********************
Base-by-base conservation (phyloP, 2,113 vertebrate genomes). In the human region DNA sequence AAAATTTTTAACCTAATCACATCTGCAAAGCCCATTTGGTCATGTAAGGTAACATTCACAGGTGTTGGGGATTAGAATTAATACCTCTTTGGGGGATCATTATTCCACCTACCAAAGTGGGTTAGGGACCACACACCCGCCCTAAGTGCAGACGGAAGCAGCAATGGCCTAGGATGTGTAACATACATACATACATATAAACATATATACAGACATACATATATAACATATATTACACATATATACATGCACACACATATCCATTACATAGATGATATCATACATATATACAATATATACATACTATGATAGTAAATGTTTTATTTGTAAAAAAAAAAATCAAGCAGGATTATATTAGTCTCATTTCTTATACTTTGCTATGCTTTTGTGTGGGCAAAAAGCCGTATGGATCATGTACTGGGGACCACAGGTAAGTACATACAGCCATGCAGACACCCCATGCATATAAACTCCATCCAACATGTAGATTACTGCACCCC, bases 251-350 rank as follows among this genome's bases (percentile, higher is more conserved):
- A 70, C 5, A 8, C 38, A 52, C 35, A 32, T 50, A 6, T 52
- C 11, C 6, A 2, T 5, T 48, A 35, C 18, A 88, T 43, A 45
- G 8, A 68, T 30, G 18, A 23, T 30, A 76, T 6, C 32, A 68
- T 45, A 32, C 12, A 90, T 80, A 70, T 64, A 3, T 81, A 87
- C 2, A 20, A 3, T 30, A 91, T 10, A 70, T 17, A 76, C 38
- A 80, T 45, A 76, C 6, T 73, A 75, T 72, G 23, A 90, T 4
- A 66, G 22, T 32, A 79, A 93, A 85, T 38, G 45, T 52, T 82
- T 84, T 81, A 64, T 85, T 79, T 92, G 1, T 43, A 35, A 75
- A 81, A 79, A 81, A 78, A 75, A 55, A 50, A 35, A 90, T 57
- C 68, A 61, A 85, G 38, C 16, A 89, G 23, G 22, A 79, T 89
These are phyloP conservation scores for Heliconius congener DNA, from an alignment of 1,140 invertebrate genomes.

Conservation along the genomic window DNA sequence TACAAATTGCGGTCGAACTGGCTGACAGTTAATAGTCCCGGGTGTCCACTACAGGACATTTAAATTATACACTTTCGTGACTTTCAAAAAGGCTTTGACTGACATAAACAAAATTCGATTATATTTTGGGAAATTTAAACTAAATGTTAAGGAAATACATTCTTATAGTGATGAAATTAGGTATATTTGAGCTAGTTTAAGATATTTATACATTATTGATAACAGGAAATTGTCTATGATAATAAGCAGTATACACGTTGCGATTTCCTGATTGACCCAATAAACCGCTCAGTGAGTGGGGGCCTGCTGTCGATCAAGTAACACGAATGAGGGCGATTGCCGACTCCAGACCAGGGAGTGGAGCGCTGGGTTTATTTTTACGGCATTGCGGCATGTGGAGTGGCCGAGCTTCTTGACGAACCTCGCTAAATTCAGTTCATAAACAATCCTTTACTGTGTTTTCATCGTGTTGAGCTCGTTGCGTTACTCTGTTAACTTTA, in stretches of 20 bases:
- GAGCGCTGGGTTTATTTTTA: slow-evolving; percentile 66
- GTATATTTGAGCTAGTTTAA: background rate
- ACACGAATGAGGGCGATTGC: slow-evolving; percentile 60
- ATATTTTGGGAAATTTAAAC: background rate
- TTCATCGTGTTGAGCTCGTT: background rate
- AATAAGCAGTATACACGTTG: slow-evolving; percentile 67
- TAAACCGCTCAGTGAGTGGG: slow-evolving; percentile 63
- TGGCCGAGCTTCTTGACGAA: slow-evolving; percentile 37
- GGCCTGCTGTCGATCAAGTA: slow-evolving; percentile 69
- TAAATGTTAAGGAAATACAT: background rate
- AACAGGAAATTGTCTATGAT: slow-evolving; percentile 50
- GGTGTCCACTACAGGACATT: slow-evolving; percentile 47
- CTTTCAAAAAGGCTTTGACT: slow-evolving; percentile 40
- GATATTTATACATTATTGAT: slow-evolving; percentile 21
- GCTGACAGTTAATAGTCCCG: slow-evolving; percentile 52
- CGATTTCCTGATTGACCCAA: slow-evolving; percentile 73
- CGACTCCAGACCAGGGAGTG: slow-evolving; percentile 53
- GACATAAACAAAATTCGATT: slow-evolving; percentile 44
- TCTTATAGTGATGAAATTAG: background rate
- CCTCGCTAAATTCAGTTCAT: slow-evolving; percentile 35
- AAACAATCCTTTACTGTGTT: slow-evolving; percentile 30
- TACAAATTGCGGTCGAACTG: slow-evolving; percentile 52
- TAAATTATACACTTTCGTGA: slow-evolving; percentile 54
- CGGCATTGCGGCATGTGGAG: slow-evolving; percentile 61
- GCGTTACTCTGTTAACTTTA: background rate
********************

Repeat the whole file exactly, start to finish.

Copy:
Base-by-base conservation (phyloP, 2,113 vertebrate genomes). In the human region DNA sequence AAAATTTTTAACCTAATCACATCTGCAAAGCCCATTTGGTCATGTAAGGTAACATTCACAGGTGTTGGGGATTAGAATTAATACCTCTTTGGGGGATCATTATTCCACCTACCAAAGTGGGTTAGGGACCACACACCCGCCCTAAGTGCAGACGGAAGCAGCAATGGCCTAGGATGTGTAACATACATACATACATATAAACATATATACAGACATACATATATAACATATATTACACATATATACATGCACACACATATCCATTACATAGATGATATCATACATATATACAATATATACATACTATGATAGTAAATGTTTTATTTGTAAAAAAAAAAATCAAGCAGGATTATATTAGTCTCATTTCTTATACTTTGCTATGCTTTTGTGTGGGCAAAAAGCCGTATGGATCATGTACTGGGGACCACAGGTAAGTACATACAGCCATGCAGACACCCCATGCATATAAACTCCATCCAACATGTAGATTACTGCACCCC, bases 251-350 rank as follows among this genome's bases (percentile, higher is more conserved):
- A 70, C 5, A 8, C 38, A 52, C 35, A 32, T 50, A 6, T 52
- C 11, C 6, A 2, T 5, T 48, A 35, C 18, A 88, T 43, A 45
- G 8, A 68, T 30, G 18, A 23, T 30, A 76, T 6, C 32, A 68
- T 45, A 32, C 12, A 90, T 80, A 70, T 64, A 3, T 81, A 87
- C 2, A 20, A 3, T 30, A 91, T 10, A 70, T 17, A 76, C 38
- A 80, T 45, A 76, C 6, T 73, A 75, T 72, G 23, A 90, T 4
- A 66, G 22, T 32, A 79, A 93, A 85, T 38, G 45, T 52, T 82
- T 84, T 81, A 64, T 85, T 79, T 92, G 1, T 43, A 35, A 75
- A 81, A 79, A 81, A 78, A 75, A 55, A 50, A 35, A 90, T 57
- C 68, A 61, A 85, G 38, C 16, A 89, G 23, G 22, A 79, T 89
These are phyloP conservation scores for Heliconius congener DNA, from an alignment of 1,140 invertebrate genomes.

Conservation along the genomic window DNA sequence TACAAATTGCGGTCGAACTGGCTGACAGTTAATAGTCCCGGGTGTCCACTACAGGACATTTAAATTATACACTTTCGTGACTTTCAAAAAGGCTTTGACTGACATAAACAAAATTCGATTATATTTTGGGAAATTTAAACTAAATGTTAAGGAAATACATTCTTATAGTGATGAAATTAGGTATATTTGAGCTAGTTTAAGATATTTATACATTATTGATAACAGGAAATTGTCTATGATAATAAGCAGTATACACGTTGCGATTTCCTGATTGACCCAATAAACCGCTCAGTGAGTGGGGGCCTGCTGTCGATCAAGTAACACGAATGAGGGCGATTGCCGACTCCAGACCAGGGAGTGGAGCGCTGGGTTTATTTTTACGGCATTGCGGCATGTGGAGTGGCCGAGCTTCTTGACGAACCTCGCTAAATTCAGTTCATAAACAATCCTTTACTGTGTTTTCATCGTGTTGAGCTCGTTGCGTTACTCTGTTAACTTTA, in stretches of 20 bases:
- GAGCGCTGGGTTTATTTTTA: slow-evolving; percentile 66
- GTATATTTGAGCTAGTTTAA: background rate
- ACACGAATGAGGGCGATTGC: slow-evolving; percentile 60
- ATATTTTGGGAAATTTAAAC: background rate
- TTCATCGTGTTGAGCTCGTT: background rate
- AATAAGCAGTATACACGTTG: slow-evolving; percentile 67
- TAAACCGCTCAGTGAGTGGG: slow-evolving; percentile 63
- TGGCCGAGCTTCTTGACGAA: slow-evolving; percentile 37
- GGCCTGCTGTCGATCAAGTA: slow-evolving; percentile 69
- TAAATGTTAAGGAAATACAT: background rate
- AACAGGAAATTGTCTATGAT: slow-evolving; percentile 50
- GGTGTCCACTACAGGACATT: slow-evolving; percentile 47
- CTTTCAAAAAGGCTTTGACT: slow-evolving; percentile 40
- GATATTTATACATTATTGAT: slow-evolving; percentile 21
- GCTGACAGTTAATAGTCCCG: slow-evolving; percentile 52
- CGATTTCCTGATTGACCCAA: slow-evolving; percentile 73
- CGACTCCAGACCAGGGAGTG: slow-evolving; percentile 53
- GACATAAACAAAATTCGATT: slow-evolving; percentile 44
- TCTTATAGTGATGAAATTAG: background rate
- CCTCGCTAAATTCAGTTCAT: slow-evolving; percentile 35
- AAACAATCCTTTACTGTGTT: slow-evolving; percentile 30
- TACAAATTGCGGTCGAACTG: slow-evolving; percentile 52
- TAAATTATACACTTTCGTGA: slow-evolving; percentile 54
- CGGCATTGCGGCATGTGGAG: slow-evolving; percentile 61
- GCGTTACTCTGTTAACTTTA: background rate